Editors' Note: This article is part of the Public Square 2014 Summer Series: Conversations on Religious Trends. Read other perspectives from the Catholic community here.
San Francisco's Archbishop Cordileone was met with strong opposition to his participation in the recent March for Marriage. In response he wrote a letter stating, "Please do not make judgments based on stereotypes, media images, and comments taken out of context. Rather, get to know us first as fellow human beings."
The question must be asked, are we as a Church getting to know our LGBTQ brothers and sisters, or do we make judgments based on stereotypes and media images?
The media often paint an image of the LGBTQ community by showing radical and flamboyant images from gay pride parades, but does that truly reflect the reality of this population?
The research paints a very different image than the media. It's not an image of parties and parades; rather it shows a marginalized population disproportionately experiencing homelessness and abuse. It has become common knowledge among homeless social service providers that as many as 40 percent of the homeless youth population identifies as LGBTQ. According to a Center for American Progress report, "LGBTQ youth continue to be disproportionately represented among homeless youth in our country, and their experiences of homelessness continue to be characterized by violence, discrimination, poor health, and unmet needs."
Many factors contribute to the issue of homelessness for queer youth, but commonly it is precipitated by a lack of support or understanding from their family and communities. Experiencing discrimination in their home, school, religious community, and/or the social systems can have a detrimental effect on them. This lack of social support is a contributing factor for the high risk of physical health issues, mental health issues, substance abuse, and suicide.
Homelessness is difficult for everyone; for queer youth without some support system the strain puts them at especially high risk as many—lacking safe and solid options—end up exchanging sex for money, shelter, and basic needs. They are more likely to be robbed, attacked, sexually assaulted, and to have HIV/AIDS. The resultant instability and stress in their lives mean many queer youth struggle with mental health issues. Often they are dealing with trauma that results in anxiety, depression, or other mental health issues. Substance abuse becomes common. There is also a higher rate of suicide among queer youth.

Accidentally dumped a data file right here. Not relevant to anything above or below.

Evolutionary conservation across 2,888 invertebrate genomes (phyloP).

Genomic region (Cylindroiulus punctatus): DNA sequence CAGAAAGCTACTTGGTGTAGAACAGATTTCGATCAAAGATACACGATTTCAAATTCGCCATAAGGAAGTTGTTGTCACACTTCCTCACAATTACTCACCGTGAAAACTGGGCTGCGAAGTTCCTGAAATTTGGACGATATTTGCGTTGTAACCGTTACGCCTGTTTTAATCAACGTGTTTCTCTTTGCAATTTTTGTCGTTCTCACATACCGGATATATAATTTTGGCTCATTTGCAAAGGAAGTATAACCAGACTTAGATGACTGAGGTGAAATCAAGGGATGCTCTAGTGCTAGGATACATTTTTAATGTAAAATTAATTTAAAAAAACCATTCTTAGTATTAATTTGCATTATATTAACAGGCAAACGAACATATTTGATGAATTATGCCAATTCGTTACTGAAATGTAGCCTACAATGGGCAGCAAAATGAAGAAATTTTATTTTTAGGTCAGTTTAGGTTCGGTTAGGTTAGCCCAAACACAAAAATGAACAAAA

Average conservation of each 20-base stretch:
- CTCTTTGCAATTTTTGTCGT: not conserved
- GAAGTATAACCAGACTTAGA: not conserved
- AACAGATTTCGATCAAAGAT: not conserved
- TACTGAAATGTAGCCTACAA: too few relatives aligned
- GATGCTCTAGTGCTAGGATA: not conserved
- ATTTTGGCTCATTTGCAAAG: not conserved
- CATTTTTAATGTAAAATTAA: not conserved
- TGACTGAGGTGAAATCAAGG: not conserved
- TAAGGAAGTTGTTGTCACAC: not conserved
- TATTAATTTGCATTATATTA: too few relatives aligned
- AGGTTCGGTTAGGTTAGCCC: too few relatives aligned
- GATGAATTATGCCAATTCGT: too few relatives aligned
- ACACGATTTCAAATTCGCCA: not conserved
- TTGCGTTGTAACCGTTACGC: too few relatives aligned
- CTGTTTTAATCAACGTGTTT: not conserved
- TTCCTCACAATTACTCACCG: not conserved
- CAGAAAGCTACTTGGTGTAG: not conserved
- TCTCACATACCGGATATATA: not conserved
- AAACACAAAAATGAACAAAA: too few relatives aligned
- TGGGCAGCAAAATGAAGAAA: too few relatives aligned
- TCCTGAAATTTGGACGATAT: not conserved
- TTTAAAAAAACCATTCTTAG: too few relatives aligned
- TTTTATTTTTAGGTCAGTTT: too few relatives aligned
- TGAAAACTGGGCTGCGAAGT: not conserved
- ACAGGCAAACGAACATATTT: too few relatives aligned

What has been stunning to service providers is the data collected during San Francisco's 2013 Homeless Count, which found 29 percent of the overall homeless population in the City identify as LGBTQ. San Francisco may be the "gay mecca," but the overall percentage of queer people living in the city is only 15 percent. It became glaringly obvious that homelessness and poverty among queer people isn't limited to just the youth, that homelessness among the LGBTQ people is a much larger issue than previously understood.
The same-sex marriage movement has been the defining LGBTQ issues of our times, and the media portray this as being the optimal goal in the quest for equality, yet for most queer people marriage is not high on their priority list. It is of little benefit to the disproportionate levels of poor and homeless queer people, and viewed by many as the great red herring of equality. It distracts from important, life-and-death, issues this marginalized population is facing.
In an interview Timothy Cardinal Dolan stated, "We gotta do better to see that our defense of marriage is not reduced to an attack on gay people. And I admit, we haven't been too good at that. We try our darndest to make sure we're not an anti-anybody." When asked about how that outreach might work he responded, "I don't know. We're still trying. . . We've got to listen to people."